Race No Longer Sole Factor Considered
Franklin School System Rezoning for Diversity
FRANKLIN, Tenn. (AP) — The Franklin Special School District is changing how it assigns students to schools so that populations will be more diverse.
Because housing patterns have changed, 40 percent of the students who receive free or reduced-price lunches in the Franklin system go to just two elementary schools.
School board member Kent McNish tells The Tennessean that the decision this month to begin rezoning students is an effort to enable more students to have a better shot at success.
Those who support the new plan say children who attend schools that are balanced racially and economically make stronger learning gains.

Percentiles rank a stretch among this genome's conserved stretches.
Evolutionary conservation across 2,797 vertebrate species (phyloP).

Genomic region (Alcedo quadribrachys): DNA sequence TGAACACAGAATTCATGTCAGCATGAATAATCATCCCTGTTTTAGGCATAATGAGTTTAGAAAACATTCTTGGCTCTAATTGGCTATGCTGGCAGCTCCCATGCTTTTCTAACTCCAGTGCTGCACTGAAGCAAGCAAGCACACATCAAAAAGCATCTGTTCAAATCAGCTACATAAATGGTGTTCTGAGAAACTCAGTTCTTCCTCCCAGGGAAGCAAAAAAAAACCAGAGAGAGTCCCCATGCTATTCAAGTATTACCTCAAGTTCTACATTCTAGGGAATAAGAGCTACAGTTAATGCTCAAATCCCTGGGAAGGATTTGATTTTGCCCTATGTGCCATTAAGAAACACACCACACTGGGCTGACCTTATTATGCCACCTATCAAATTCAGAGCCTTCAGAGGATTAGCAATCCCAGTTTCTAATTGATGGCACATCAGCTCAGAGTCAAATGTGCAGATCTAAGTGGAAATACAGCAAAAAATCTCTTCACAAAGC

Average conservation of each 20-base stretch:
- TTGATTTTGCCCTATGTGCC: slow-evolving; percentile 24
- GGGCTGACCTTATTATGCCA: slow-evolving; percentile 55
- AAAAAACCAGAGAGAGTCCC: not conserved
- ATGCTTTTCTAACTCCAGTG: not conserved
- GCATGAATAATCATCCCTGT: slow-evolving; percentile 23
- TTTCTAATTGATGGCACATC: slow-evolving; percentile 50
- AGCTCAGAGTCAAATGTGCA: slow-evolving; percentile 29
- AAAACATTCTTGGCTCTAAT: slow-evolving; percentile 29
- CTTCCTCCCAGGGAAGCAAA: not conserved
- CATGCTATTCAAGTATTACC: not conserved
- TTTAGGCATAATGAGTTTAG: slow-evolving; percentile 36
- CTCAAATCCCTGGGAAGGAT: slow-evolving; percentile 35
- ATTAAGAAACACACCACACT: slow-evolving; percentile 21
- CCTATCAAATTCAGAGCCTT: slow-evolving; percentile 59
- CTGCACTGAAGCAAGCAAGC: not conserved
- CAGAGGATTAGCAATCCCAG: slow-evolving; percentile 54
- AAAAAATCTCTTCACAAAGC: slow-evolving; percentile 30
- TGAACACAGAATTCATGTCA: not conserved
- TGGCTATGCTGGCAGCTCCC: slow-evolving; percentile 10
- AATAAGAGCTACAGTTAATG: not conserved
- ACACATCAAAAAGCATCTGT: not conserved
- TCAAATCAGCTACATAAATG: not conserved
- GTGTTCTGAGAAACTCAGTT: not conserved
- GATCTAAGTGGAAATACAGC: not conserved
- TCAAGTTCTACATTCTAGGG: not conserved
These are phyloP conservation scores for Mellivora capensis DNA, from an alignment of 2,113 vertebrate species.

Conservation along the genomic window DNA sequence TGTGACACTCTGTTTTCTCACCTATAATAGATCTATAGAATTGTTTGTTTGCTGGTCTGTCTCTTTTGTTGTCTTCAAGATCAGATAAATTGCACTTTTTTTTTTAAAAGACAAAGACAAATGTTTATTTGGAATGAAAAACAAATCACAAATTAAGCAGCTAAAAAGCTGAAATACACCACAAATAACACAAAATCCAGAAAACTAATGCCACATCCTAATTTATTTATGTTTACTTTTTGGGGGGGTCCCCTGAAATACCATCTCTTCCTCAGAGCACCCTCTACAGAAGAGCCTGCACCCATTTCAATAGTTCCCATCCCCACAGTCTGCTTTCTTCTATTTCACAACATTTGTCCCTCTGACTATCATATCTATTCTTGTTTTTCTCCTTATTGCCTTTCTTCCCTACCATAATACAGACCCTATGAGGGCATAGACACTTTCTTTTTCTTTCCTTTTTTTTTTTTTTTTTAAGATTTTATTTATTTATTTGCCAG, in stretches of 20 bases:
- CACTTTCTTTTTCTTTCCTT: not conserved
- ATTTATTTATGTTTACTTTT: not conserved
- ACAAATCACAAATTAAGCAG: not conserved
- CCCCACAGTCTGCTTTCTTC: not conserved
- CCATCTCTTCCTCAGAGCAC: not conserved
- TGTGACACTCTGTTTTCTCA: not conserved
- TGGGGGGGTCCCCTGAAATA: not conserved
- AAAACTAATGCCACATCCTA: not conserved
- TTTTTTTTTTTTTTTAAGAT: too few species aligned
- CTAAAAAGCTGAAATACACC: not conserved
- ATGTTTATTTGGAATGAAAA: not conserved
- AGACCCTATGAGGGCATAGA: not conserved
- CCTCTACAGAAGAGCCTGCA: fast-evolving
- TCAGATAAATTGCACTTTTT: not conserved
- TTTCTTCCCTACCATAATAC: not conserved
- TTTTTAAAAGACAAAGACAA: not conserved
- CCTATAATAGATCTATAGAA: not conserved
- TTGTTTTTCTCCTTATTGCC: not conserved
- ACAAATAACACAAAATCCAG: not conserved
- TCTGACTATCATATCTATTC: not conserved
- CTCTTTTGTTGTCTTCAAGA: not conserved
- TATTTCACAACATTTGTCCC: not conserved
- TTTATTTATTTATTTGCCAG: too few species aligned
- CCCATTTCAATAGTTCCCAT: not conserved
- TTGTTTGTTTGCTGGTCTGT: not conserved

But parent Liz Ferguson says most parents are not in favor of the rezoning. Ferguson says that when you move to an area, “that's where you expect your school zone to be."
A growing number of school systems across the county are using different factors in determining how students are assigned to schools after the U.S. Supreme Court ruled in 2007 that districts can't rely solely on race when determining assignment plans.
Rutherford County schools, for example, now use income factors to spread students more evenly across schools.